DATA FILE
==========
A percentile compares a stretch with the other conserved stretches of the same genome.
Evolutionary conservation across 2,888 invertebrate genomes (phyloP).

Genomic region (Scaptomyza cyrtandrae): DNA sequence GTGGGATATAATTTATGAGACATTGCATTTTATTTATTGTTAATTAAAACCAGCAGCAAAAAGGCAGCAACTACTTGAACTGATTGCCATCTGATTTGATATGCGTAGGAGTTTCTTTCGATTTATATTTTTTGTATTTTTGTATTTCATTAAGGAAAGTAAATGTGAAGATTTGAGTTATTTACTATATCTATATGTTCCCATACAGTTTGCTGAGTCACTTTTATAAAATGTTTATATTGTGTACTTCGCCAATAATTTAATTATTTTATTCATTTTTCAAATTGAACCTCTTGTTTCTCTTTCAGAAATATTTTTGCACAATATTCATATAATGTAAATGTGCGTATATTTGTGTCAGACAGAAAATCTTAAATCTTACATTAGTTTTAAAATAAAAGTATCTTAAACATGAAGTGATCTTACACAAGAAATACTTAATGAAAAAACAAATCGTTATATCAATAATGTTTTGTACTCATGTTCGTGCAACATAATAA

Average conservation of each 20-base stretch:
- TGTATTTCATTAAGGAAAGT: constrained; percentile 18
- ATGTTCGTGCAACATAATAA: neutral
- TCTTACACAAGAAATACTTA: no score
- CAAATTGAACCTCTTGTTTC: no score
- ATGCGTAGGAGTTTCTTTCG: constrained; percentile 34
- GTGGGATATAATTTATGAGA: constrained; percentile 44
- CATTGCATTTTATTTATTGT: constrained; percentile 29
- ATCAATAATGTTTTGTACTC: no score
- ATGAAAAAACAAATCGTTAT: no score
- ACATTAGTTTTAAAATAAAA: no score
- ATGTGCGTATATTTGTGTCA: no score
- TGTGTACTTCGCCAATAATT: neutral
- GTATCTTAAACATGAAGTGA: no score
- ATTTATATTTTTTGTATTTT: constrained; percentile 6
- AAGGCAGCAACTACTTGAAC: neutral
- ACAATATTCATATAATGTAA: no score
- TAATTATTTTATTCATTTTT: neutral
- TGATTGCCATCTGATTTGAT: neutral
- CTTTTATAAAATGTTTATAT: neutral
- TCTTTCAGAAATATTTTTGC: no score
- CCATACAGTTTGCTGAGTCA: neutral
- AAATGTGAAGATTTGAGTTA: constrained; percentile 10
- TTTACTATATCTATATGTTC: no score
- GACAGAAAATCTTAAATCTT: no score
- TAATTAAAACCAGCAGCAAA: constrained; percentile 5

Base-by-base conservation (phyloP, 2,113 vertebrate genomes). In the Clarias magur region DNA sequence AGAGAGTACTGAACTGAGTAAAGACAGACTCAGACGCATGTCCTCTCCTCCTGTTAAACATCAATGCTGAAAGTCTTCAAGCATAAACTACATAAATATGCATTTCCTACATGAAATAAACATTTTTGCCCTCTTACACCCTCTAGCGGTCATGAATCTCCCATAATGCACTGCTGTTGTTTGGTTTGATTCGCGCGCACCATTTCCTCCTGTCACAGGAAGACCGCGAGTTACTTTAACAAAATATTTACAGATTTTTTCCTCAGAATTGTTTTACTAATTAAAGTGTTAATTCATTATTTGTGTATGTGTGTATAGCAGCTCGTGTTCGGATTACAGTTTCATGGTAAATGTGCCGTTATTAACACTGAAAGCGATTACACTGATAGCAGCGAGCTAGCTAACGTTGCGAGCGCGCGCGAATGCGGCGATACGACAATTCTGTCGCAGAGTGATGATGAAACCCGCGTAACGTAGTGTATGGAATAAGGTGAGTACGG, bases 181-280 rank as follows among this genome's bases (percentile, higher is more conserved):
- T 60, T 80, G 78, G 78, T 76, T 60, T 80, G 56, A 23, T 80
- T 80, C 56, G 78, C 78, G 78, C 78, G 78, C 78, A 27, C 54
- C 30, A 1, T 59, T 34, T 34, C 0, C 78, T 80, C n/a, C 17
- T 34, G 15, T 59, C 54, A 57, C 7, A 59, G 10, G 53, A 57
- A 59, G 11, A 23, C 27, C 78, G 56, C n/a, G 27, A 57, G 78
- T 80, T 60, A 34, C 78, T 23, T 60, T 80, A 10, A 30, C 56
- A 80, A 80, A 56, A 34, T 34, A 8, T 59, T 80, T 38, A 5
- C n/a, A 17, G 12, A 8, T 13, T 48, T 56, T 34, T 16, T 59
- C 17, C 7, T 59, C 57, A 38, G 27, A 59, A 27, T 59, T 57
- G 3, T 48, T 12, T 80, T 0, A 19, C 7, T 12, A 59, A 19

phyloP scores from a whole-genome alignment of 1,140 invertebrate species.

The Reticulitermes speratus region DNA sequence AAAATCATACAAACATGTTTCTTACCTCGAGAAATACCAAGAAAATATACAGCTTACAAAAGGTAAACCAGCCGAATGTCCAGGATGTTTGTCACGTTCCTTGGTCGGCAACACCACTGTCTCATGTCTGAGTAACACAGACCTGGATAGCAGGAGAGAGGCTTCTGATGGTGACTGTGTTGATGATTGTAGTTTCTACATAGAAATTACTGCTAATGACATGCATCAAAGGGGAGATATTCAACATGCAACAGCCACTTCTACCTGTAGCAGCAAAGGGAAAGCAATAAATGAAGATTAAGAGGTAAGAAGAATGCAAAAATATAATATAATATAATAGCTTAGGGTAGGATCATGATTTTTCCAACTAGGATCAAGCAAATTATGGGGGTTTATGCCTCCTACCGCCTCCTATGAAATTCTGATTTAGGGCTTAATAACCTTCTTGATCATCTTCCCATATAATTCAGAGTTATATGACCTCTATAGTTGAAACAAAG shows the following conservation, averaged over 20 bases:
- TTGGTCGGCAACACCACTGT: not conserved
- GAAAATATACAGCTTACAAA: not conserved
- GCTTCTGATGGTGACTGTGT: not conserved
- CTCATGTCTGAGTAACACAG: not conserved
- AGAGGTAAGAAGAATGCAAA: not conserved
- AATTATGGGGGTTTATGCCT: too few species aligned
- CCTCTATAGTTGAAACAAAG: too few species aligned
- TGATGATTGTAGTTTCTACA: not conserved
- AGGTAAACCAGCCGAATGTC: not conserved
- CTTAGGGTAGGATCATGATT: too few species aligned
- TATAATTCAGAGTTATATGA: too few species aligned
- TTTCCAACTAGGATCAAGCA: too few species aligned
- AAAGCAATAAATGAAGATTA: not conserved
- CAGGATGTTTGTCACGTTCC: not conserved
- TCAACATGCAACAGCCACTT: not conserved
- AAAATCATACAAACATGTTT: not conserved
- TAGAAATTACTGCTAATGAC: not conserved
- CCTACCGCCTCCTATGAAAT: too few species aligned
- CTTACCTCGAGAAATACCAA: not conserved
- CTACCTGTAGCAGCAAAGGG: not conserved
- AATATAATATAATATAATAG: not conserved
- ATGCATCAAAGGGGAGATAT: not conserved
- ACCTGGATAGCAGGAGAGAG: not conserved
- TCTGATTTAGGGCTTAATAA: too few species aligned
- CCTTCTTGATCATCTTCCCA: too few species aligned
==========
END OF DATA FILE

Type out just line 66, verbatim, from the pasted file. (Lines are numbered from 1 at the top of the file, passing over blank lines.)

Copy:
- TCTGATTTAGGGCTTAATAA: too few species aligned